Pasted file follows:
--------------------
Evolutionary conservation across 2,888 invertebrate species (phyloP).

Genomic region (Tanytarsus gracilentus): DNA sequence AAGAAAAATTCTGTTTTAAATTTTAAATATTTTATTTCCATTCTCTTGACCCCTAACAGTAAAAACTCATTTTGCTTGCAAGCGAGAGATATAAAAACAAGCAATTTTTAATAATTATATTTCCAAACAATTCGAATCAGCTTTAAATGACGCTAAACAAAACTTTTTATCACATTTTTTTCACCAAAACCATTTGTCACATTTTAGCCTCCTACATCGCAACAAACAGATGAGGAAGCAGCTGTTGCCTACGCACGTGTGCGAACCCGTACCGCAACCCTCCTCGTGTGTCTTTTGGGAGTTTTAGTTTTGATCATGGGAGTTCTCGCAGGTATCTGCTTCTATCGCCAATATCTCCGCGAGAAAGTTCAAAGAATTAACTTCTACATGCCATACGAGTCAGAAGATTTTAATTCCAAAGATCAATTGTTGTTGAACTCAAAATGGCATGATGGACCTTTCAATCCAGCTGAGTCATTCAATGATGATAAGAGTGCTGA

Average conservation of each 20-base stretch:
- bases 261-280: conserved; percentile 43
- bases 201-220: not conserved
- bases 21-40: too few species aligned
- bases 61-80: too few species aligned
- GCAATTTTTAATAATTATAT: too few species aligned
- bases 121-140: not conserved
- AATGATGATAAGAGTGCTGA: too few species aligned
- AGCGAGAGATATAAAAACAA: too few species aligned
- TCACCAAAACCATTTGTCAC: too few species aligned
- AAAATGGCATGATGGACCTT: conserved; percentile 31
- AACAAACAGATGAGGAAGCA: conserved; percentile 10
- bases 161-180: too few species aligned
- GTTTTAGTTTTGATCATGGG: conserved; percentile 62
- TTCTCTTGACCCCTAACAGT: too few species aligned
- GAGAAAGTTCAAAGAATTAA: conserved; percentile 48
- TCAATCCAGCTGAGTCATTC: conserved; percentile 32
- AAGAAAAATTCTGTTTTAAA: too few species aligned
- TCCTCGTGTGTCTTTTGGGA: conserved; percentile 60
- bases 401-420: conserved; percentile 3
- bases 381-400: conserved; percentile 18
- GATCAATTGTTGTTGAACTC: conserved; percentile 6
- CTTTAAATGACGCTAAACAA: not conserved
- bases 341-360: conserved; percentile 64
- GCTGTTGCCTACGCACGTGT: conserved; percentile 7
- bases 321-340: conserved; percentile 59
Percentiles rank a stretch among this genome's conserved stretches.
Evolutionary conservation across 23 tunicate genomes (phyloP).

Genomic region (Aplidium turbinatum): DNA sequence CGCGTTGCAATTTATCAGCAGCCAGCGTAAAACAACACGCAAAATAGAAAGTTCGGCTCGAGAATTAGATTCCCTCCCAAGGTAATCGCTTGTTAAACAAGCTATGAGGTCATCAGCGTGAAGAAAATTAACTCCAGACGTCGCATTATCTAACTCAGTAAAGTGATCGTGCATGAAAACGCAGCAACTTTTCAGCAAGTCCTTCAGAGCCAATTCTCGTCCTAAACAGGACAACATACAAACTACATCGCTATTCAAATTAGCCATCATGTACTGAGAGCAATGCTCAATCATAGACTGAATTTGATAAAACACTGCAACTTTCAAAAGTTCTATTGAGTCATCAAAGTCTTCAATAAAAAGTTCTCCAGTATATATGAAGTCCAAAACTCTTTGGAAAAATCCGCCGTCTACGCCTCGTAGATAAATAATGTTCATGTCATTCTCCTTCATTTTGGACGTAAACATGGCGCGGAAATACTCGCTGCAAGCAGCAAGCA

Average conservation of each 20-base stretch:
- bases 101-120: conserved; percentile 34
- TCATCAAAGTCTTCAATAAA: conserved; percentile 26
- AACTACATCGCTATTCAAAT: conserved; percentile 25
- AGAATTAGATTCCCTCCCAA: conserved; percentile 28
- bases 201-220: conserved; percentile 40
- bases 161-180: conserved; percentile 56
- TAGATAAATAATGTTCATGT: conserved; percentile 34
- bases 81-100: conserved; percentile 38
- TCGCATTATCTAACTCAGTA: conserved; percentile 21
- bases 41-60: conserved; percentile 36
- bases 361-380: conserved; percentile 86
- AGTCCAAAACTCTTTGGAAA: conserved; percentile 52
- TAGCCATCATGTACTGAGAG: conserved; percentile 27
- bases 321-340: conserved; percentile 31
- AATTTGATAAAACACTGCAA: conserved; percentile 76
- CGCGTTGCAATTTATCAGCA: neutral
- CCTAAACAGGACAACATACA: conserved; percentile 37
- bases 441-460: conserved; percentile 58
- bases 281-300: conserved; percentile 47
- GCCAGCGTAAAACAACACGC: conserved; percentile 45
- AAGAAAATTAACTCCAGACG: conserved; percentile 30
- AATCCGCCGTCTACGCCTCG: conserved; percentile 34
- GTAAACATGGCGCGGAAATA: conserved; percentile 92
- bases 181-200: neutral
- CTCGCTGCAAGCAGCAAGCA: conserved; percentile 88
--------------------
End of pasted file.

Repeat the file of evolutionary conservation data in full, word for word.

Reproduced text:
Evolutionary conservation across 2,888 invertebrate species (phyloP).

Genomic region (Tanytarsus gracilentus): DNA sequence AAGAAAAATTCTGTTTTAAATTTTAAATATTTTATTTCCATTCTCTTGACCCCTAACAGTAAAAACTCATTTTGCTTGCAAGCGAGAGATATAAAAACAAGCAATTTTTAATAATTATATTTCCAAACAATTCGAATCAGCTTTAAATGACGCTAAACAAAACTTTTTATCACATTTTTTTCACCAAAACCATTTGTCACATTTTAGCCTCCTACATCGCAACAAACAGATGAGGAAGCAGCTGTTGCCTACGCACGTGTGCGAACCCGTACCGCAACCCTCCTCGTGTGTCTTTTGGGAGTTTTAGTTTTGATCATGGGAGTTCTCGCAGGTATCTGCTTCTATCGCCAATATCTCCGCGAGAAAGTTCAAAGAATTAACTTCTACATGCCATACGAGTCAGAAGATTTTAATTCCAAAGATCAATTGTTGTTGAACTCAAAATGGCATGATGGACCTTTCAATCCAGCTGAGTCATTCAATGATGATAAGAGTGCTGA

Average conservation of each 20-base stretch:
- bases 261-280: conserved; percentile 43
- bases 201-220: not conserved
- bases 21-40: too few species aligned
- bases 61-80: too few species aligned
- GCAATTTTTAATAATTATAT: too few species aligned
- bases 121-140: not conserved
- AATGATGATAAGAGTGCTGA: too few species aligned
- AGCGAGAGATATAAAAACAA: too few species aligned
- TCACCAAAACCATTTGTCAC: too few species aligned
- AAAATGGCATGATGGACCTT: conserved; percentile 31
- AACAAACAGATGAGGAAGCA: conserved; percentile 10
- bases 161-180: too few species aligned
- GTTTTAGTTTTGATCATGGG: conserved; percentile 62
- TTCTCTTGACCCCTAACAGT: too few species aligned
- GAGAAAGTTCAAAGAATTAA: conserved; percentile 48
- TCAATCCAGCTGAGTCATTC: conserved; percentile 32
- AAGAAAAATTCTGTTTTAAA: too few species aligned
- TCCTCGTGTGTCTTTTGGGA: conserved; percentile 60
- bases 401-420: conserved; percentile 3
- bases 381-400: conserved; percentile 18
- GATCAATTGTTGTTGAACTC: conserved; percentile 6
- CTTTAAATGACGCTAAACAA: not conserved
- bases 341-360: conserved; percentile 64
- GCTGTTGCCTACGCACGTGT: conserved; percentile 7
- bases 321-340: conserved; percentile 59
Percentiles rank a stretch among this genome's conserved stretches.
Evolutionary conservation across 23 tunicate genomes (phyloP).

Genomic region (Aplidium turbinatum): DNA sequence CGCGTTGCAATTTATCAGCAGCCAGCGTAAAACAACACGCAAAATAGAAAGTTCGGCTCGAGAATTAGATTCCCTCCCAAGGTAATCGCTTGTTAAACAAGCTATGAGGTCATCAGCGTGAAGAAAATTAACTCCAGACGTCGCATTATCTAACTCAGTAAAGTGATCGTGCATGAAAACGCAGCAACTTTTCAGCAAGTCCTTCAGAGCCAATTCTCGTCCTAAACAGGACAACATACAAACTACATCGCTATTCAAATTAGCCATCATGTACTGAGAGCAATGCTCAATCATAGACTGAATTTGATAAAACACTGCAACTTTCAAAAGTTCTATTGAGTCATCAAAGTCTTCAATAAAAAGTTCTCCAGTATATATGAAGTCCAAAACTCTTTGGAAAAATCCGCCGTCTACGCCTCGTAGATAAATAATGTTCATGTCATTCTCCTTCATTTTGGACGTAAACATGGCGCGGAAATACTCGCTGCAAGCAGCAAGCA

Average conservation of each 20-base stretch:
- bases 101-120: conserved; percentile 34
- TCATCAAAGTCTTCAATAAA: conserved; percentile 26
- AACTACATCGCTATTCAAAT: conserved; percentile 25
- AGAATTAGATTCCCTCCCAA: conserved; percentile 28
- bases 201-220: conserved; percentile 40
- bases 161-180: conserved; percentile 56
- TAGATAAATAATGTTCATGT: conserved; percentile 34
- bases 81-100: conserved; percentile 38
- TCGCATTATCTAACTCAGTA: conserved; percentile 21
- bases 41-60: conserved; percentile 36
- bases 361-380: conserved; percentile 86
- AGTCCAAAACTCTTTGGAAA: conserved; percentile 52
- TAGCCATCATGTACTGAGAG: conserved; percentile 27
- bases 321-340: conserved; percentile 31
- AATTTGATAAAACACTGCAA: conserved; percentile 76
- CGCGTTGCAATTTATCAGCA: neutral
- CCTAAACAGGACAACATACA: conserved; percentile 37
- bases 441-460: conserved; percentile 58
- bases 281-300: conserved; percentile 47
- GCCAGCGTAAAACAACACGC: conserved; percentile 45
- AAGAAAATTAACTCCAGACG: conserved; percentile 30
- AATCCGCCGTCTACGCCTCG: conserved; percentile 34
- GTAAACATGGCGCGGAAATA: conserved; percentile 92
- bases 181-200: neutral
- CTCGCTGCAAGCAGCAAGCA: conserved; percentile 88